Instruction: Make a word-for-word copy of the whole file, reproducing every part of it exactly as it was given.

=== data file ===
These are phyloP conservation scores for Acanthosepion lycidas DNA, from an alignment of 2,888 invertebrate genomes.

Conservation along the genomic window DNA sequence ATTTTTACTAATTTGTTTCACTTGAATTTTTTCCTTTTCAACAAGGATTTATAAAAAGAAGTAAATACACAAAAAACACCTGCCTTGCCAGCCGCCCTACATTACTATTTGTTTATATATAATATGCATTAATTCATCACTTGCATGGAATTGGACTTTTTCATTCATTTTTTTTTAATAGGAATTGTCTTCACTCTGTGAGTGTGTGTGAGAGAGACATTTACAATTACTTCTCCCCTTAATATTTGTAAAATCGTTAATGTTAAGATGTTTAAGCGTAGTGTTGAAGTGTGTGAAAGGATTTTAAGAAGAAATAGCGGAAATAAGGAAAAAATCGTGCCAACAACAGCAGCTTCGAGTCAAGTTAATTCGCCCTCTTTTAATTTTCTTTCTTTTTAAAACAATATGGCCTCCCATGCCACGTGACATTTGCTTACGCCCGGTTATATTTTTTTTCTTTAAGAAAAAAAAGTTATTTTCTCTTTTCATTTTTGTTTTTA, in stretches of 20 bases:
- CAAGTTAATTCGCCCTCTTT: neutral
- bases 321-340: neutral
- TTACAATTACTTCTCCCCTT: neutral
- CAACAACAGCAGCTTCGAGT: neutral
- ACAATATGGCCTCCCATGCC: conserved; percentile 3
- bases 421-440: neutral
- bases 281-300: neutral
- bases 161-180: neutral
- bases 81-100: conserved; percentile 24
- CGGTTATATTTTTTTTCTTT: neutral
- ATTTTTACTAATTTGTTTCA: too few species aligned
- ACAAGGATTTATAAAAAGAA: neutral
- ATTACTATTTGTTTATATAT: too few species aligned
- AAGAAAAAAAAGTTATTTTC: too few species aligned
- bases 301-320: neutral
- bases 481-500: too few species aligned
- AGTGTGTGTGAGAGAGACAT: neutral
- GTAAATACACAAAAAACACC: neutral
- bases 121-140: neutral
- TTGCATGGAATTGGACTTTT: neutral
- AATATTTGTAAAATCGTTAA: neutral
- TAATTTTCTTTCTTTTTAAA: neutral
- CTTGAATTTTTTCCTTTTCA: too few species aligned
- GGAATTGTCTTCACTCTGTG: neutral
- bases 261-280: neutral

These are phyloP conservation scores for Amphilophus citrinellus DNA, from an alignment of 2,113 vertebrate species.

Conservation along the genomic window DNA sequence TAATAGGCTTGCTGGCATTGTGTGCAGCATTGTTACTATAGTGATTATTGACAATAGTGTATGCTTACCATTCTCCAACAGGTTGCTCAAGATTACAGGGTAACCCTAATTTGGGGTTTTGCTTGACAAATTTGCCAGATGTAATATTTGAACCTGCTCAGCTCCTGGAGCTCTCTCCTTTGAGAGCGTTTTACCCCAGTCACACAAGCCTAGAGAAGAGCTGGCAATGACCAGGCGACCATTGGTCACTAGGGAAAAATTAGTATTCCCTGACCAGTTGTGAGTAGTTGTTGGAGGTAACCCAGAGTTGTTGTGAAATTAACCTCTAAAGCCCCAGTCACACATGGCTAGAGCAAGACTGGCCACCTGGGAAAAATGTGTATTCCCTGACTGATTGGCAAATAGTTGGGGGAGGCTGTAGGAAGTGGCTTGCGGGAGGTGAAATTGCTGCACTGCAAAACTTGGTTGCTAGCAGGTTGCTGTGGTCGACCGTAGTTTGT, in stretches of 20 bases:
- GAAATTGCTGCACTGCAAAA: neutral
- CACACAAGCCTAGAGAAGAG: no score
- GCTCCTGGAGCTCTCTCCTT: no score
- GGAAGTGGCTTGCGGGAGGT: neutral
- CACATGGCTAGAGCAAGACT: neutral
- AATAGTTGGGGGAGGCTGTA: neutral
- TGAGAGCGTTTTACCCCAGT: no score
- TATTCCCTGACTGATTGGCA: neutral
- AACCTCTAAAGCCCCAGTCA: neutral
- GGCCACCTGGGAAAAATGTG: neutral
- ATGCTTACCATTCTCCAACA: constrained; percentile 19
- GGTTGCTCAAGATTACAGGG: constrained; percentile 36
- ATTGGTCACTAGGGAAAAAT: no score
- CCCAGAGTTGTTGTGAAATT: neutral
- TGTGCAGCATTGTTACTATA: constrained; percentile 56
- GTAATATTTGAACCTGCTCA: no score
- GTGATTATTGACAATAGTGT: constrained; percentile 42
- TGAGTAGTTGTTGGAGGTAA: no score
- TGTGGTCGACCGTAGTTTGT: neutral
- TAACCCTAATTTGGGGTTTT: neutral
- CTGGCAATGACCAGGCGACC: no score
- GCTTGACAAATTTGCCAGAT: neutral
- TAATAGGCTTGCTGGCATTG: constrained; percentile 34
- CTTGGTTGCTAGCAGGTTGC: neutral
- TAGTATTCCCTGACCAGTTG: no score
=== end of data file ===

These are phyloP conservation scores for Acanthosepion lycidas DNA, from an alignment of 2,888 invertebrate genomes.

Conservation along the genomic window DNA sequence ATTTTTACTAATTTGTTTCACTTGAATTTTTTCCTTTTCAACAAGGATTTATAAAAAGAAGTAAATACACAAAAAACACCTGCCTTGCCAGCCGCCCTACATTACTATTTGTTTATATATAATATGCATTAATTCATCACTTGCATGGAATTGGACTTTTTCATTCATTTTTTTTTAATAGGAATTGTCTTCACTCTGTGAGTGTGTGTGAGAGAGACATTTACAATTACTTCTCCCCTTAATATTTGTAAAATCGTTAATGTTAAGATGTTTAAGCGTAGTGTTGAAGTGTGTGAAAGGATTTTAAGAAGAAATAGCGGAAATAAGGAAAAAATCGTGCCAACAACAGCAGCTTCGAGTCAAGTTAATTCGCCCTCTTTTAATTTTCTTTCTTTTTAAAACAATATGGCCTCCCATGCCACGTGACATTTGCTTACGCCCGGTTATATTTTTTTTCTTTAAGAAAAAAAAGTTATTTTCTCTTTTCATTTTTGTTTTTA, in stretches of 20 bases:
- CAAGTTAATTCGCCCTCTTT: neutral
- bases 321-340: neutral
- TTACAATTACTTCTCCCCTT: neutral
- CAACAACAGCAGCTTCGAGT: neutral
- ACAATATGGCCTCCCATGCC: conserved; percentile 3
- bases 421-440: neutral
- bases 281-300: neutral
- bases 161-180: neutral
- bases 81-100: conserved; percentile 24
- CGGTTATATTTTTTTTCTTT: neutral
- ATTTTTACTAATTTGTTTCA: too few species aligned
- ACAAGGATTTATAAAAAGAA: neutral
- ATTACTATTTGTTTATATAT: too few species aligned
- AAGAAAAAAAAGTTATTTTC: too few species aligned
- bases 301-320: neutral
- bases 481-500: too few species aligned
- AGTGTGTGTGAGAGAGACAT: neutral
- GTAAATACACAAAAAACACC: neutral
- bases 121-140: neutral
- TTGCATGGAATTGGACTTTT: neutral
- AATATTTGTAAAATCGTTAA: neutral
- TAATTTTCTTTCTTTTTAAA: neutral
- CTTGAATTTTTTCCTTTTCA: too few species aligned
- GGAATTGTCTTCACTCTGTG: neutral
- bases 261-280: neutral

These are phyloP conservation scores for Amphilophus citrinellus DNA, from an alignment of 2,113 vertebrate species.

Conservation along the genomic window DNA sequence TAATAGGCTTGCTGGCATTGTGTGCAGCATTGTTACTATAGTGATTATTGACAATAGTGTATGCTTACCATTCTCCAACAGGTTGCTCAAGATTACAGGGTAACCCTAATTTGGGGTTTTGCTTGACAAATTTGCCAGATGTAATATTTGAACCTGCTCAGCTCCTGGAGCTCTCTCCTTTGAGAGCGTTTTACCCCAGTCACACAAGCCTAGAGAAGAGCTGGCAATGACCAGGCGACCATTGGTCACTAGGGAAAAATTAGTATTCCCTGACCAGTTGTGAGTAGTTGTTGGAGGTAACCCAGAGTTGTTGTGAAATTAACCTCTAAAGCCCCAGTCACACATGGCTAGAGCAAGACTGGCCACCTGGGAAAAATGTGTATTCCCTGACTGATTGGCAAATAGTTGGGGGAGGCTGTAGGAAGTGGCTTGCGGGAGGTGAAATTGCTGCACTGCAAAACTTGGTTGCTAGCAGGTTGCTGTGGTCGACCGTAGTTTGT, in stretches of 20 bases:
- GAAATTGCTGCACTGCAAAA: neutral
- CACACAAGCCTAGAGAAGAG: no score
- GCTCCTGGAGCTCTCTCCTT: no score
- GGAAGTGGCTTGCGGGAGGT: neutral
- CACATGGCTAGAGCAAGACT: neutral
- AATAGTTGGGGGAGGCTGTA: neutral
- TGAGAGCGTTTTACCCCAGT: no score
- TATTCCCTGACTGATTGGCA: neutral
- AACCTCTAAAGCCCCAGTCA: neutral
- GGCCACCTGGGAAAAATGTG: neutral
- ATGCTTACCATTCTCCAACA: constrained; percentile 19
- GGTTGCTCAAGATTACAGGG: constrained; percentile 36
- ATTGGTCACTAGGGAAAAAT: no score
- CCCAGAGTTGTTGTGAAATT: neutral
- TGTGCAGCATTGTTACTATA: constrained; percentile 56
- GTAATATTTGAACCTGCTCA: no score
- GTGATTATTGACAATAGTGT: constrained; percentile 42
- TGAGTAGTTGTTGGAGGTAA: no score
- TGTGGTCGACCGTAGTTTGT: neutral
- TAACCCTAATTTGGGGTTTT: neutral
- CTGGCAATGACCAGGCGACC: no score
- GCTTGACAAATTTGCCAGAT: neutral
- TAATAGGCTTGCTGGCATTG: constrained; percentile 34
- CTTGGTTGCTAGCAGGTTGC: neutral
- TAGTATTCCCTGACCAGTTG: no score